5 Social Media Myths And Facts About Your Job Search

5 Social Media Myths And Facts About Your Job Search
This article is part of an exclusive month-long program on CAREEREALISM to help readers break free of The Golden Handcuff Effect. Click HERE to learn more about the Professional Emancipation Project, a.k.a. The P.E.P. Talk. There is a lot of discussion about how, where, and why one must use social media in today’s digital economy. It can be a bit overwhelming for some. The following myths and truths are intended to demystify some of the ways in which you can utilize social media as a job search resource.

Social Media Myths And Facts

Myth: You Must Use Social Media To Find A Job

Truth: Despite what many experts tell you, social media is not an absolute requirement for all jobs and careers. There are many fields where traditional job boards and resumes are still effective tools for finding your next job. Generally speaking, social media tends to be most effective as a job search tool in ‘corporate’ roles and careers where you have a cubicle, desk, or office.

Myth: You Must Build Your Personal Brand

Truth: The term ‘personal branding’ was introduced in 1937. It’s become a common, though somewhat maligned, term in today’s digital economy. Supporters view it as a word of empowerment, taking control of your ‘business of one’ and presenting your self in an orchestrated and deliberate way. Detractors argue the term is contrived, and positioning the individual as a commodity or ‘brand’ is wrong and lacks authenticity. Perhaps a better term to define the concept is ‘Digital Footprint’. What does this mean? Google yourself. What you find is your digital footprint. It’s the sum of your collective digital presence – social media, blogs, interviews, etc. Putting some thought into how you present and organize these findings helps you cohesively build your digital footprint. You can use tools like Knowem to search domains and social media account for particular names you might want to use for your digital accounts. While by no means required, having similar names for Twitter, LinkedIn, blogs, and so on makes it easier for recruiters and hiring managers to find you.

Myth: You Must Blog In Order To Build Your Personal Brand

Truth: Blogging is not for everyone. If you’re comfortable with your writing skills and have smart ideas and thoughts you want to share - blogging can be a great outlet to build standing in your field. If you rush to blog because you feel obligated, chances are your lack of passion about the content will show and the posts may be poor (typos, bad grammar, etc.) – making the blog work against you. While blogging may not be required, a personal website or online portfolio is an excellent way to claim real estate on the web and give you a centralized hub for your digital presence. Consider purchasing your name domain (i.e. www.FirstLast.com) if it’s available and build a basic WordPress website. The costs are minimal and relatively easy to setup. You can also use free tools like About.me and Flavors.me to create online portfolios where you can centralize all of your links, social media accounts, etc. – making you easier to find on the web.

Myth: LinkedIn Doesn’t Matter Unless You’re Looking For A Job

Truth: LinkedIn has become the social media platform most actively used by recruiters to find talent. Even if you’re not actively looking for a job, you should consider creating a compelling (or at least complete) profile that may get a recruiter or hiring manager’s attention. LinkedIn introduces new features to enhance your profile regularly, so if you last updated your profile a year ago – your profile is likely less than 100% complete. When completing your profile, be sure to put some thought into things like: profile photo, headline, summary, and keywords. These are all things many recruiters review first when looking at search results in LinkedIn.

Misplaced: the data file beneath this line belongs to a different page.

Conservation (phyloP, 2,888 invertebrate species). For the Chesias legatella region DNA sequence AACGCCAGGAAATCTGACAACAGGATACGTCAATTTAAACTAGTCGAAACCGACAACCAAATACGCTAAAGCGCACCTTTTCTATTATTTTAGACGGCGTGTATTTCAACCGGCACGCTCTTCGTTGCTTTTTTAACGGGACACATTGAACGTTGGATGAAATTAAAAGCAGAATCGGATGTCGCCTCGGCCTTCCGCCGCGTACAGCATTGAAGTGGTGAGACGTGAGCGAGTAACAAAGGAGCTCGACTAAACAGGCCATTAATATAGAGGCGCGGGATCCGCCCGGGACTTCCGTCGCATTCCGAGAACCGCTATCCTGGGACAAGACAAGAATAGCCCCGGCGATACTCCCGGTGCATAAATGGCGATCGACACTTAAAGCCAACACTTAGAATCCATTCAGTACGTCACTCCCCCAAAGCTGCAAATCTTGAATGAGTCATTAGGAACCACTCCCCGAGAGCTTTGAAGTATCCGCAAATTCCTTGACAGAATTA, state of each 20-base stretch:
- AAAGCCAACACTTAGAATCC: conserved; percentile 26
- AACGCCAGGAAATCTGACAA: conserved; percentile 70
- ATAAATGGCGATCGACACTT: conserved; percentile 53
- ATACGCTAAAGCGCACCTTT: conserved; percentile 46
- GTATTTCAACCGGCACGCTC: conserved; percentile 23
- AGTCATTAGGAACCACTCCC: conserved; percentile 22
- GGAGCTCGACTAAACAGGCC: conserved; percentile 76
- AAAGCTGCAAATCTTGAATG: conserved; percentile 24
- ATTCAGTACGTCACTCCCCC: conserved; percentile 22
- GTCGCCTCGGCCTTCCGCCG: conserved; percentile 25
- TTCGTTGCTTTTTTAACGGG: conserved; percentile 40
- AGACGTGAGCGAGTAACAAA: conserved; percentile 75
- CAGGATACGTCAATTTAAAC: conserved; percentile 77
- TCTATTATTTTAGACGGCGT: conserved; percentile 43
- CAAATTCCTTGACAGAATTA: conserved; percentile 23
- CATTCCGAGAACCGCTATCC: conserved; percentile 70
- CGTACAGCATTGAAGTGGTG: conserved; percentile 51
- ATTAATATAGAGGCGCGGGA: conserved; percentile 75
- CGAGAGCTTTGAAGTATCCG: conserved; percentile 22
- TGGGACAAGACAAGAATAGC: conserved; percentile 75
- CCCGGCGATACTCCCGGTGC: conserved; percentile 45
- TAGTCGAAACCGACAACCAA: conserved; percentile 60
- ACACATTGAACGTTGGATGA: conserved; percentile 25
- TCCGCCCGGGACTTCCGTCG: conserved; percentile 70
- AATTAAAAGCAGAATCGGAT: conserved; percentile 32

Myth: You Must Actively Tweet On Twitter

Truth: You can benefit from using Twitter without sending a single tweet. Many people who are new to Twitter agonize over what to tweet, and feel it offers no value to them if they don’t have something to say. Perhaps it’s better to rethink the platform? Rather than solely being a place to share how delicious that bacon donut was (which many Twitter detractors claim), think of Twitter as a giant classroom. Whatever your professional or personal interests are, there are hundreds of thought leaders sharing the latest trends, books, best practices, and other things that inspire them. Follow them. Build lists in Twitter to organize users by topic or fields that interest you. Lurk and learn. By observing how these users interact with each other, you’ll learn the etiquette of Twitter communication. If you decide to begin tweeting and join the conversation, Twitter becomes a very powerful networking platform – giving you access to peers and thought leaders around the world. Whether you decide to actively tweet or not, you’ll still learn valuable insights and keep up with the latest developments in your field. What myths and truths about using social media in job search are we missing? Share your thoughts in the comments below.

The P.E.P. Talk

This article is part of our P.E.P. Talk Series. Over the next month, some of the brightest and best authors, business professionals, and coaches are coming together to share their valuable advice for breaking free of "The Golden Handcuff Effect" so you can take full ownership of your careers and experience Professional Emancipation. Photo Credit: Shutterstock
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